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ScribbleLive has figured out which people, brands, products, and categories commanded the most attention at the 2016 International CES, the big tech trade show in Las Vegas last week. The company analyzed data from more than 100 million articles from news, blog, and social media sources to identify what grabbed the most attention.
The CES Influence Report said Apple, Samsung, and Blackberry gathered a lot of attention at the show. Gamers in particular were glued to news about the Oculus Rift virtual reality headset. Apple didn’t actually appear at the show (as it never shows up), but it stole some of the attention when Apple executive Phil Schiller announced that the company generated $20 billion in sales in 2015 from the App Store. Samsung scored attention for its 11-inch Chromebook 3, and Oculus VR founder Palmer Luckey drew a lot of attention for his comments around the Oculus VR’s launch and pricing.
Here’s the verdict below on the categories that got the most attention. Mobile was the winner, but gaming, cybersecurity, computers, and VR also ranked pretty high.
And here’s the rankings on people. Not all of that attention was good. Palmer Luckey, founder of Oculus VR, stirred some controversy when he said the $599 pricing for the Oculus Rift was cheap. He had to backtrack and apologize, as the price was actually above what a lot of people were expecting. Ford CEO Mark Fields came in second. That makes sense, since he opened the show with the first press conference and noted that Ford would launch 13 electric vehicles by 2020.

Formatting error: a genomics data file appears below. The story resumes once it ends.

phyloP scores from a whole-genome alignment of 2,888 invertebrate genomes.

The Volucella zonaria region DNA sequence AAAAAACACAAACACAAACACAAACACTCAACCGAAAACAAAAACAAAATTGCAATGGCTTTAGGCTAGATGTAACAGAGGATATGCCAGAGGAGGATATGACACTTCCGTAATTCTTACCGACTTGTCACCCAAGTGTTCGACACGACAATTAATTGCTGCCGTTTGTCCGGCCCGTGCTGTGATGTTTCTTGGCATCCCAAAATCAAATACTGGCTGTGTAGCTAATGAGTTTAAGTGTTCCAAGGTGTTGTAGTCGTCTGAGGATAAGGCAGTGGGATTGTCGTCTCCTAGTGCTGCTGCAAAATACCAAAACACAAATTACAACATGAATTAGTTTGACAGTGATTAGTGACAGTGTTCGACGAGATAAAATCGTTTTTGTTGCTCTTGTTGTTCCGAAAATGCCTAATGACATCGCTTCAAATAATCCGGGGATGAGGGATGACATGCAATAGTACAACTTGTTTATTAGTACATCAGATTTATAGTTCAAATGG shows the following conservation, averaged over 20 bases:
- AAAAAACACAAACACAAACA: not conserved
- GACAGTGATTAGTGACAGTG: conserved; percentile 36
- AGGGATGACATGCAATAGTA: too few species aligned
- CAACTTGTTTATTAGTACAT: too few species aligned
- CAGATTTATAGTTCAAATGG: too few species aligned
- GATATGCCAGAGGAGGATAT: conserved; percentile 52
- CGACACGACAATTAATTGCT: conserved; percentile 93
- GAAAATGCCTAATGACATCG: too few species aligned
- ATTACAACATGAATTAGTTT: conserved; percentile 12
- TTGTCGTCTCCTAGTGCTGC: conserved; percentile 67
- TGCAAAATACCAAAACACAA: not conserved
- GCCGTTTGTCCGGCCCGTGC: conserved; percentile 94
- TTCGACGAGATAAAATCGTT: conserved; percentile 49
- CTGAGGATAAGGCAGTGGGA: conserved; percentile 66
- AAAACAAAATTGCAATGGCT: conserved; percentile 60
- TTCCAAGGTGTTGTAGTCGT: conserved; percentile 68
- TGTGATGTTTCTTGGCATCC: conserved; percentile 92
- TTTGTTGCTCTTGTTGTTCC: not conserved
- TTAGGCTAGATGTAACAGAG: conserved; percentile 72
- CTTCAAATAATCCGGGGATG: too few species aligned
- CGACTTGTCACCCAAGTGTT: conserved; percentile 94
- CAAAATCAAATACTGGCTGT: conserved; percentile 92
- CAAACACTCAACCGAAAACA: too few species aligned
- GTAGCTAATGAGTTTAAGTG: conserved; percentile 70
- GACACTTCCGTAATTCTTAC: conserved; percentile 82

But Schiller of Apple and Mark Zuckerberg of Facebook came in third and fourth, and they weren’t even at the show. Zuckerberg probably scored high for a post he wrote on artificial intelligence and VR.
And here’s the top brands that had the biggest impact. Ford, as we noted, had the first press conference and grabbed a lot of notice from it.
As for the top two devices that people want, the winners were the Oculus Rift and the Apple Watch. The latter, again, was not on display at CES 2016.
ScribbleLive said it identified opinions and reactions to the various product categories, people, and brands featured at the event. It calculated a proprietary influence score (the “attention index”) based on the people or entities that reacted to an announcement. This was weighted by their influence on a given theme; the credibility of the outlet where the reaction was published or consumed; and the volume of reactions generated by the opinions within the studied timeframe of January 1-8, 2016.
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